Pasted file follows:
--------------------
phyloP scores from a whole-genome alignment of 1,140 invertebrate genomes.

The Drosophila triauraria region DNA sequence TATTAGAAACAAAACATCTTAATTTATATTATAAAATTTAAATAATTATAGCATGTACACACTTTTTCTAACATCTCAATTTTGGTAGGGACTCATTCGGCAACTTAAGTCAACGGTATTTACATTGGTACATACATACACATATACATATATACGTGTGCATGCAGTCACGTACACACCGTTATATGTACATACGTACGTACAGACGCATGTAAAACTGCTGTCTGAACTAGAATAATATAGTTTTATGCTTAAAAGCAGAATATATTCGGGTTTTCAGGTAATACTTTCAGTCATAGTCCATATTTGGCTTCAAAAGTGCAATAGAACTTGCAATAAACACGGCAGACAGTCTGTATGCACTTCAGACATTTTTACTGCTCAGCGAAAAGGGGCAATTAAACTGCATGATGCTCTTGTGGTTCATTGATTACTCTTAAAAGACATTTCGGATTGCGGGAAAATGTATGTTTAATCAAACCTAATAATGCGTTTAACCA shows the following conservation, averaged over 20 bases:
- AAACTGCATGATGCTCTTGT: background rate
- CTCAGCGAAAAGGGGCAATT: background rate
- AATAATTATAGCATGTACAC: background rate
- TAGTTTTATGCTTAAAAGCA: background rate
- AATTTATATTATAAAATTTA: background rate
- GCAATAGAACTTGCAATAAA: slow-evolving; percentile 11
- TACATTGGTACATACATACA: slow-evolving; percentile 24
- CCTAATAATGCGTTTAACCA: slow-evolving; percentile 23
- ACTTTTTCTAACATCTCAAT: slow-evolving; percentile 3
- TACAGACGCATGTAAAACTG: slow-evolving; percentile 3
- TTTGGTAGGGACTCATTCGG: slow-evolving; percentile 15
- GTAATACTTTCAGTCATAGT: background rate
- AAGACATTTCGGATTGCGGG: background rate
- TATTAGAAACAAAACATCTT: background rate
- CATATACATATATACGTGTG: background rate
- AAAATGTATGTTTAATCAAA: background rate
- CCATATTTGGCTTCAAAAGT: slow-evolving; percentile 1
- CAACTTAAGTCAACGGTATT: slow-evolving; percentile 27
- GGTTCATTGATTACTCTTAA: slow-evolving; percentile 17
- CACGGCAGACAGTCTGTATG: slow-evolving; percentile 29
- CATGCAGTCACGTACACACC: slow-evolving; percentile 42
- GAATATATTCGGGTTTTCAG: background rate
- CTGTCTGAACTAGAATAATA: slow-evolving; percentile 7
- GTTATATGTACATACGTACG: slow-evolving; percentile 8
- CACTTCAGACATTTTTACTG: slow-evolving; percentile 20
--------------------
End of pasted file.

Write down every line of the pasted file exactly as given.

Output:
phyloP scores from a whole-genome alignment of 1,140 invertebrate genomes.

The Drosophila triauraria region DNA sequence TATTAGAAACAAAACATCTTAATTTATATTATAAAATTTAAATAATTATAGCATGTACACACTTTTTCTAACATCTCAATTTTGGTAGGGACTCATTCGGCAACTTAAGTCAACGGTATTTACATTGGTACATACATACACATATACATATATACGTGTGCATGCAGTCACGTACACACCGTTATATGTACATACGTACGTACAGACGCATGTAAAACTGCTGTCTGAACTAGAATAATATAGTTTTATGCTTAAAAGCAGAATATATTCGGGTTTTCAGGTAATACTTTCAGTCATAGTCCATATTTGGCTTCAAAAGTGCAATAGAACTTGCAATAAACACGGCAGACAGTCTGTATGCACTTCAGACATTTTTACTGCTCAGCGAAAAGGGGCAATTAAACTGCATGATGCTCTTGTGGTTCATTGATTACTCTTAAAAGACATTTCGGATTGCGGGAAAATGTATGTTTAATCAAACCTAATAATGCGTTTAACCA shows the following conservation, averaged over 20 bases:
- AAACTGCATGATGCTCTTGT: background rate
- CTCAGCGAAAAGGGGCAATT: background rate
- AATAATTATAGCATGTACAC: background rate
- TAGTTTTATGCTTAAAAGCA: background rate
- AATTTATATTATAAAATTTA: background rate
- GCAATAGAACTTGCAATAAA: slow-evolving; percentile 11
- TACATTGGTACATACATACA: slow-evolving; percentile 24
- CCTAATAATGCGTTTAACCA: slow-evolving; percentile 23
- ACTTTTTCTAACATCTCAAT: slow-evolving; percentile 3
- TACAGACGCATGTAAAACTG: slow-evolving; percentile 3
- TTTGGTAGGGACTCATTCGG: slow-evolving; percentile 15
- GTAATACTTTCAGTCATAGT: background rate
- AAGACATTTCGGATTGCGGG: background rate
- TATTAGAAACAAAACATCTT: background rate
- CATATACATATATACGTGTG: background rate
- AAAATGTATGTTTAATCAAA: background rate
- CCATATTTGGCTTCAAAAGT: slow-evolving; percentile 1
- CAACTTAAGTCAACGGTATT: slow-evolving; percentile 27
- GGTTCATTGATTACTCTTAA: slow-evolving; percentile 17
- CACGGCAGACAGTCTGTATG: slow-evolving; percentile 29
- CATGCAGTCACGTACACACC: slow-evolving; percentile 42
- GAATATATTCGGGTTTTCAG: background rate
- CTGTCTGAACTAGAATAATA: slow-evolving; percentile 7
- GTTATATGTACATACGTACG: slow-evolving; percentile 8
- CACTTCAGACATTTTTACTG: slow-evolving; percentile 20